12 Aug 2009

Debunking Liverpool FC myths: No 5 - Ian Rush failed at Juventus

After scoring 207 goals in 7 fantastic years at Liverpool, Ian Rush left for Juventus in 1987. A year later he was back at Anfield after finding it hard to settle in Italy. Ever since then, the popular myth seems to be that Rushie failed at Juventus. There is, however, a difference between failing to settle and actually failing overall, and in my view, the idea that Rush 'failed' in Italy is totally wide of the mark.

Every Liverpool fan mourned the loss of Rush to Juventus, but in retrospect his reasons for leaving were actually quite understandable:

“At the end of the day the things that were in the back of my mind was that Wales weren't qualifying for the major tournaments; the European or the world cup.

“All the best players in the world were in Italy then. If Wales would have qualified for a major tournament I most probably wouldn't have gone to Juventus. I just wanted to see how it was to play against the top foreign players in the world".

Unfortunately for Rush, he arrived as Juventus were on the decline. The team that had won serie A four times from 1980-1986 was ageing, and star players like Zbigniew Boniek and France legend Michel Platini had recently quit. As Rush recalls:

"If he [Platini] had stayed it would have been easier for me. When I met him, he said to me, 'You've come at the wrong time to Juventus. You should have been here 2-3 years ago when we had a better team’. Juventus wouldn’t be successful because it was going through a transition.

"The reason he left was because the supporters were starting to have a go at him after he had been so fantastic for Juventus. He said , 'Well, I am going to get out, this will be difficult for you'. And I thought to myself, If he’s saying this, it’s going to be a hard season". *

Rush wasn’t wrong. His Italian adventure began in the worst way possible when he was injured on his debut in August 1987, pulling a thigh muscle in a cup match against Lecce that kept him out of the team for 5 weeks.

On his return, Rush managed only 13 touches of the ball in the 1-0 defeat to Empoli, a game played in 30 degree heat. After the game, Rush provided an insight into a few of the problems he would have to overcome in Italy:

“To really get on form I’ve got to sort out a few problems – the language, the heat and my understanding with the rest of the team”

Homesickness was another problem Rush experienced, as he explained to Journalists at the time:

“I must admit I feel a bit lonely. I miss all the things I was used to in Britaon – my friends, my family, especially my brothers. I’m trying hard to learn Italian but unfortunately I can’t yet speak properly with my teammates”.

Rush’s chances of success were not helped by the lack of cohesiveness in the Juve team, something Rush touched upon at the time:

“There are six new players at Juventus and therefore we’re not really a team yet…but all we have to do is keep playing, kep calm and it will come right”.

Rush was also forced to play a more defensive role, which inhibited his natural game, as he noted in a recent interview:*

“When I was playing at Juventus I was playing defensive forward…the football didn’t suit me”.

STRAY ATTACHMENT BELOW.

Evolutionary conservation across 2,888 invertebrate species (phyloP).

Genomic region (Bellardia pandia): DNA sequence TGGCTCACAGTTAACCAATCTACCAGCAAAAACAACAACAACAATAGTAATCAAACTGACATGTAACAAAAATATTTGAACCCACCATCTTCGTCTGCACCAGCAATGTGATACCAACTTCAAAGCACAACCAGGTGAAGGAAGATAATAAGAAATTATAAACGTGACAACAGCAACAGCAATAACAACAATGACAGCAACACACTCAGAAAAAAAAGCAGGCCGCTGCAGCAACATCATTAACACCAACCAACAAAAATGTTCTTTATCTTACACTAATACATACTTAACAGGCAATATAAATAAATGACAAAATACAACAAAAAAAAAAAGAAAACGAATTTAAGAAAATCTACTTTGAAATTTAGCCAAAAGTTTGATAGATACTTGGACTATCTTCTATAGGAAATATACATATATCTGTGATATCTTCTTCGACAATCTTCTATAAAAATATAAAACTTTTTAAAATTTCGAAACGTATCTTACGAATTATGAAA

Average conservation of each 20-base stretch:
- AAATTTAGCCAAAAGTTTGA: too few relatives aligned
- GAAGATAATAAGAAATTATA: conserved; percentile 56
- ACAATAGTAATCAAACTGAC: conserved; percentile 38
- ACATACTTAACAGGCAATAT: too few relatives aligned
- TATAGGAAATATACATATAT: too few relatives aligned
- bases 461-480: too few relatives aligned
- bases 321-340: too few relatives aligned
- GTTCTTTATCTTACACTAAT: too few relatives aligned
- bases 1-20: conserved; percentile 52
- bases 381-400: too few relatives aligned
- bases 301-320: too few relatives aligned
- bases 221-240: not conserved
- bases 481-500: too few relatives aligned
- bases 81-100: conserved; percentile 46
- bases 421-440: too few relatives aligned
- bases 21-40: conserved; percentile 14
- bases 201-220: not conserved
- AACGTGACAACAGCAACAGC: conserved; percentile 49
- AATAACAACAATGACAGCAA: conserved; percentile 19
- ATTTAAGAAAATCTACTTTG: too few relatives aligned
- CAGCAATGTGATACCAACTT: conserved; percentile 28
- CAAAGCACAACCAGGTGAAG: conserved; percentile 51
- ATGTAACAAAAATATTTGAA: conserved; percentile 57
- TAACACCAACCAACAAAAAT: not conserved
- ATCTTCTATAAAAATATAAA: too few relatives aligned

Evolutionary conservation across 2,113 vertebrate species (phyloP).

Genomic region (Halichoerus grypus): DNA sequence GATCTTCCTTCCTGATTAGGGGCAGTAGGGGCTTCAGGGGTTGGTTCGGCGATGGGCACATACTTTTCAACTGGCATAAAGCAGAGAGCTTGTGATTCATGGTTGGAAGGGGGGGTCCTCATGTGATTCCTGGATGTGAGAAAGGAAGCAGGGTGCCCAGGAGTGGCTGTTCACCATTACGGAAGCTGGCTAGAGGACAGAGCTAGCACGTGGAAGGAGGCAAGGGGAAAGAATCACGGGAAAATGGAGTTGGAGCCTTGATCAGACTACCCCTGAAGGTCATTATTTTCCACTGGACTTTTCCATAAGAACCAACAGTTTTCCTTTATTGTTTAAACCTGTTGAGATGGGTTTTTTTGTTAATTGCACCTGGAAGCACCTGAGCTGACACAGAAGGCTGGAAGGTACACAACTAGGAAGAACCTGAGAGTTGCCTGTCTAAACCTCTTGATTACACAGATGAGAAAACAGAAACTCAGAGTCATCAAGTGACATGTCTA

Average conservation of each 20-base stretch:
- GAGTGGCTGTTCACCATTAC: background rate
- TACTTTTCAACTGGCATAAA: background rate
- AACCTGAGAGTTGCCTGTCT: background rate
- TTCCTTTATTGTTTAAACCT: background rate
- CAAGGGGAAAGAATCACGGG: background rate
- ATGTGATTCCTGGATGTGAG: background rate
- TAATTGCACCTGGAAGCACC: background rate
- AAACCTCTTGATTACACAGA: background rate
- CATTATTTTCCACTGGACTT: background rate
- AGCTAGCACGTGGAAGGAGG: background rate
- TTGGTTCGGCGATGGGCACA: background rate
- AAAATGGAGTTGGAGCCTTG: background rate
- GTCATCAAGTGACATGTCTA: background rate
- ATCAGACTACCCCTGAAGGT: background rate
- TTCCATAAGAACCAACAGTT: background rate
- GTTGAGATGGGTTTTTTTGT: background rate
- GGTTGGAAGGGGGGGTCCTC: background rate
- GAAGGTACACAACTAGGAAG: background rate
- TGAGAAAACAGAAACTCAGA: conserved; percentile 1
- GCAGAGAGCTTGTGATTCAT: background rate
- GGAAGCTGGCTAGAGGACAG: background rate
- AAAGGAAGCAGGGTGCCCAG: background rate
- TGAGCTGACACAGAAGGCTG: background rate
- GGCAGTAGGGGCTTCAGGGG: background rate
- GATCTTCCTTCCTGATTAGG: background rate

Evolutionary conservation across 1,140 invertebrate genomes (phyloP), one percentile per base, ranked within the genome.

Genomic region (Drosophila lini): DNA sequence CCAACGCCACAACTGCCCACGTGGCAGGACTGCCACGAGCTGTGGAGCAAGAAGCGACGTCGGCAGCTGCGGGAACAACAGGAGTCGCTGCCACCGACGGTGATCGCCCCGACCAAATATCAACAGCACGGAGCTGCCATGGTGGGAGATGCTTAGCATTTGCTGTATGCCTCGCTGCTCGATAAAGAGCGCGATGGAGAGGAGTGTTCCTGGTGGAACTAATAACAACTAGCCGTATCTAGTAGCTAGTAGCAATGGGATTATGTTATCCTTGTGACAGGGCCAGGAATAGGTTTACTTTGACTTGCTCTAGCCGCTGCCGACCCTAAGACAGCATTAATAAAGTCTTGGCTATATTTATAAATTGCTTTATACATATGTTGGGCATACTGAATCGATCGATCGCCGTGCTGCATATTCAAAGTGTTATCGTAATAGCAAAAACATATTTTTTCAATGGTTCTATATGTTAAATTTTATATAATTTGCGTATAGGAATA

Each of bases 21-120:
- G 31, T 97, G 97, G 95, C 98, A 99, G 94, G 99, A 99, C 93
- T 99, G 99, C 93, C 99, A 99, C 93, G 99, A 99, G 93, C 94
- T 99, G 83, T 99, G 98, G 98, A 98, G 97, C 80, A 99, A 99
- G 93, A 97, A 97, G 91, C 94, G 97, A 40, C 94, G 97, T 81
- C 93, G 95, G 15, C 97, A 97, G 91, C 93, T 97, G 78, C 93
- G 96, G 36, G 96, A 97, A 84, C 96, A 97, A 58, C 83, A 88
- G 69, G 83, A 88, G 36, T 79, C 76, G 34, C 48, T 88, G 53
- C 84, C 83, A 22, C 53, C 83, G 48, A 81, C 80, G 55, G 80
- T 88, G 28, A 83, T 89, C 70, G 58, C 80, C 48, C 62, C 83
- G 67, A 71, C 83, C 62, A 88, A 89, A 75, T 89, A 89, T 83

On top of everything else,
Juventus’ training regime was a shock to the sytem, as Rush described at the time:

“It was quite relaxed at the start but now it’s much harder than in England and there’s much more gymnastics here”.


Despite these barriers, I submit that Rush did comparatively well, scoring:

* 10 goals in 6 pre-season games.
* 14 goals during the season, 8 of which were in the league.
* 4 goals In Juventus’ 6-2 hamering of Pescara in the Italian Cup (Jan '88)

As a comparison, consider the following:

* Diego Maradona topped the scoring charts that season with 14 league goals.
* Rush scored as many goals as Marco Van Basten at AC Milan.
* He also scored more than Rudi Voeller at AS Roma.

Rush managed to score 14 goals (24 if you include pre-season) despite all of the following:

* A significant language barrier.
* Intense homesickness.
* Injuries.
* A difficult climate.
* 6 new players bedding into the team at the same time.
* Being forced to play a more defensive-minded role.

Given all of the above, I do not see how Rush can be considered a failure during his time at Juve. Rush himself certainly doesn’t see it that way:

“It’s [joining Juve] is one of the best things I ever did. Some people say that I was a failure but I scored 14 goals.

"I became a better all round player because of the defending I did off the ball. I also became a better person off the pitch.”

Rush was, of course, delighted to be offered the chance to return to Liverpool:

"I was happy there but Kenny Dalglish rang me and offered me a chance to come back and I decided to take it. I enjoyed my time at Juventus but at the same time I didn't realise what I was missing until I had left Liverpool.

"Not many people get the chance to come back and when I was offered it I thought I'd take that chance again."

And Liverpool fans were absolutely delighted to have Rushie back.

Rush a failure? Never has been and never will be.

Jaimie Kanwar


  1. Do you have a point to make?  If so, please make it or I'll have to delete the post.  Cheers.

  2. 8 league goals and half of those were penalty kicks - that is failure which ever way you paint it. It's an insult to Rushie's record at Liverpool to suggest he did well in Italy.

  3. 14 goals overall in about 33 competitive games - not bad at all I'd say.  And where did you get your info from re Rush's penalties? I'm pretty sure you're wrong about that.

  4. Nice Article Jamie. I tend to agree - though it wasn't a rousing success, Rush's time in Serie A wasn't the complete disaster everyone seems to allude to. I would say he did ok personally.

  5. Seriously, that's another comment disappeared. It was there earlier on.

  6. ian rush was a failure in italy to juventus fans